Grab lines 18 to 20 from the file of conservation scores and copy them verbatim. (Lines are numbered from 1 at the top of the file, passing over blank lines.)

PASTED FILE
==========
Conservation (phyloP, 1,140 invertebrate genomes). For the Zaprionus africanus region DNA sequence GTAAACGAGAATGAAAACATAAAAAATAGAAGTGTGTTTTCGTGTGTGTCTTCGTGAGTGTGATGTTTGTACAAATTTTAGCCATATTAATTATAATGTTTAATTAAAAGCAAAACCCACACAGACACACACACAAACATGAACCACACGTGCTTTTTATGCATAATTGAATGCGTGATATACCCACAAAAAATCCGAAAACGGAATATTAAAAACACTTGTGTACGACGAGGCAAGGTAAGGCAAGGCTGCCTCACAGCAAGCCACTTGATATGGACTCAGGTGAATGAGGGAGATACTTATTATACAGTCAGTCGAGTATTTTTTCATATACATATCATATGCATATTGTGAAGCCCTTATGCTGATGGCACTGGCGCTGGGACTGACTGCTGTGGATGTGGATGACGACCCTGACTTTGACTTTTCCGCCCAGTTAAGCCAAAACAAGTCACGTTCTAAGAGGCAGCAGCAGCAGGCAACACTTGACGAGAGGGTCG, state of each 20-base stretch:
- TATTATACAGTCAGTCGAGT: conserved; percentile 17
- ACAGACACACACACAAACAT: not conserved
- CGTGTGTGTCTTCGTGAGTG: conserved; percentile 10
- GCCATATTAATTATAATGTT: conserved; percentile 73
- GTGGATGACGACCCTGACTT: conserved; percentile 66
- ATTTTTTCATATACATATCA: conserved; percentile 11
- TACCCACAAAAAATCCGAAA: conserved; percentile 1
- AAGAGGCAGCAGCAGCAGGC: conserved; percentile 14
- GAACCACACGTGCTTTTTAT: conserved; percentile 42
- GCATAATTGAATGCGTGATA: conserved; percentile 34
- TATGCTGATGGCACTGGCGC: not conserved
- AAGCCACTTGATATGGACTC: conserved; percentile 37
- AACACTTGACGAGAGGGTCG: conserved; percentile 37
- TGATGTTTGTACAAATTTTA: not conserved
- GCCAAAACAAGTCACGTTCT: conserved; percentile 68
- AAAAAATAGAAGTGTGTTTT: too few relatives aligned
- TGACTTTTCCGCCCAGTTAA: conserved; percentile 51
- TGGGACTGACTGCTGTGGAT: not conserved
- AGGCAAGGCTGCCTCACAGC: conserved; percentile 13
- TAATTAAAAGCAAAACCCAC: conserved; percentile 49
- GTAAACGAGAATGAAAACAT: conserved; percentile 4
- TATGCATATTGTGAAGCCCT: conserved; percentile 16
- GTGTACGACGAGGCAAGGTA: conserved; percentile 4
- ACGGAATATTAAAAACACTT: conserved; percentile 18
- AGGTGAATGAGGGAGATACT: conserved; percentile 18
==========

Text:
- TGACTTTTCCGCCCAGTTAA: conserved; percentile 51
- TGGGACTGACTGCTGTGGAT: not conserved
- AGGCAAGGCTGCCTCACAGC: conserved; percentile 13